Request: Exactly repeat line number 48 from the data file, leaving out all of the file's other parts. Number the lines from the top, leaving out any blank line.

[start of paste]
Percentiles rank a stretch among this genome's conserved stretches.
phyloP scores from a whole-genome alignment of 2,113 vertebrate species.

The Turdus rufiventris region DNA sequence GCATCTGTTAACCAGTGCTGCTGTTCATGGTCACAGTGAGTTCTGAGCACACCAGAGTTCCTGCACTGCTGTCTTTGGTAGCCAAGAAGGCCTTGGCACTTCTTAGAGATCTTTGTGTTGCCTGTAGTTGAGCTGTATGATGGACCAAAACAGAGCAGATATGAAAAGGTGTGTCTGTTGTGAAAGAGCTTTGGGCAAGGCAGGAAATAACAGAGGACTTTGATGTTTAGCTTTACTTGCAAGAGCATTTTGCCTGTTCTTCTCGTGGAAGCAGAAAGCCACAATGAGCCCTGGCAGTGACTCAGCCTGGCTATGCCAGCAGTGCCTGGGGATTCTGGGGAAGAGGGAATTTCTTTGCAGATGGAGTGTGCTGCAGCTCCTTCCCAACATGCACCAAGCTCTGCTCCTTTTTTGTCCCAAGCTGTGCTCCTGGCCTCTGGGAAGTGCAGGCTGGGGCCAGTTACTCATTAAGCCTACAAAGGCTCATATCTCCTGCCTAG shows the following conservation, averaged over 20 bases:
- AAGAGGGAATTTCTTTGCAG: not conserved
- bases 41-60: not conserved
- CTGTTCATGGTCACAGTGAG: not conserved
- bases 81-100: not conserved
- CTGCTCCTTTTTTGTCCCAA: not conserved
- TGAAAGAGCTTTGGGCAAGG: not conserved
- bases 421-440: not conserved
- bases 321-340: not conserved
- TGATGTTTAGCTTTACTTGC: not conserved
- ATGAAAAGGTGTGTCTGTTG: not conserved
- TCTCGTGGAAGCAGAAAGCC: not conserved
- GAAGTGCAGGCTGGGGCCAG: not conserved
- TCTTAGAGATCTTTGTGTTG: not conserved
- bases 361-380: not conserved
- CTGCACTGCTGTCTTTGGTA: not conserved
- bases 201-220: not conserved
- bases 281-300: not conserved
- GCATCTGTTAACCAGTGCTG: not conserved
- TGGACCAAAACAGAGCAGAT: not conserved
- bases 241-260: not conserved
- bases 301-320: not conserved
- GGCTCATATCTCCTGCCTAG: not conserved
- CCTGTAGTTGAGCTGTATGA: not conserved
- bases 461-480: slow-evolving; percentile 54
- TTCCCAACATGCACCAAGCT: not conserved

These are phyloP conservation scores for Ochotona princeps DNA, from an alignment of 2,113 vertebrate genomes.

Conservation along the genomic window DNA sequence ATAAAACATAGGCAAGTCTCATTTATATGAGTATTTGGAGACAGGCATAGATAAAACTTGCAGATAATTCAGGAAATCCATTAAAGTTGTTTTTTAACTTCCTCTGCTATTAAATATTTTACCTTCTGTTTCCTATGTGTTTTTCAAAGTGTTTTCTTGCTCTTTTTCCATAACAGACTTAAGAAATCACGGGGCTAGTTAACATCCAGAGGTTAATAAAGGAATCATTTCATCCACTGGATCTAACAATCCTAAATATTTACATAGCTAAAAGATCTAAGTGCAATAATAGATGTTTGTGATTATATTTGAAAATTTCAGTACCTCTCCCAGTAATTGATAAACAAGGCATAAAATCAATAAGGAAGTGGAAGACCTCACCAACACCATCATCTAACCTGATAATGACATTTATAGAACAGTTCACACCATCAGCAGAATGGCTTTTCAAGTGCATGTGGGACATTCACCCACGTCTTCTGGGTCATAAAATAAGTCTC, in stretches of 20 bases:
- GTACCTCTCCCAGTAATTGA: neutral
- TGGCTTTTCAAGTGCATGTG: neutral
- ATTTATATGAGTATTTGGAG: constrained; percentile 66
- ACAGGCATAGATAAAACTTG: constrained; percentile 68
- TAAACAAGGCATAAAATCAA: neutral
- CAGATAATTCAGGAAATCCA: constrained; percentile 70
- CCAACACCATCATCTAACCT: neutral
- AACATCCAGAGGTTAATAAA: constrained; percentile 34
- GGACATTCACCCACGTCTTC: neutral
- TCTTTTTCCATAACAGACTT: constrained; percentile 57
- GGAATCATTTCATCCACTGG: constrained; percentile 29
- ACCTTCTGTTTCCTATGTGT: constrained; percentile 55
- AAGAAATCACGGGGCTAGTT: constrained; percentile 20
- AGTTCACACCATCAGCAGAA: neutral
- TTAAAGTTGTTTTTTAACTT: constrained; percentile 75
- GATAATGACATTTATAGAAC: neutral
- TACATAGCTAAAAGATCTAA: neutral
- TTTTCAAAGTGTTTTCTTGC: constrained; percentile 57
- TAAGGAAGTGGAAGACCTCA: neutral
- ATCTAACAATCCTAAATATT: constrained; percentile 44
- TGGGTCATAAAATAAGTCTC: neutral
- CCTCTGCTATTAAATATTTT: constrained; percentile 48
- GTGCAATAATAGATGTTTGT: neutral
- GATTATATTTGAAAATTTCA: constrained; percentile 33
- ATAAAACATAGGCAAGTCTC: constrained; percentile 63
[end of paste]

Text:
- TTTTCAAAGTGTTTTCTTGC: constrained; percentile 57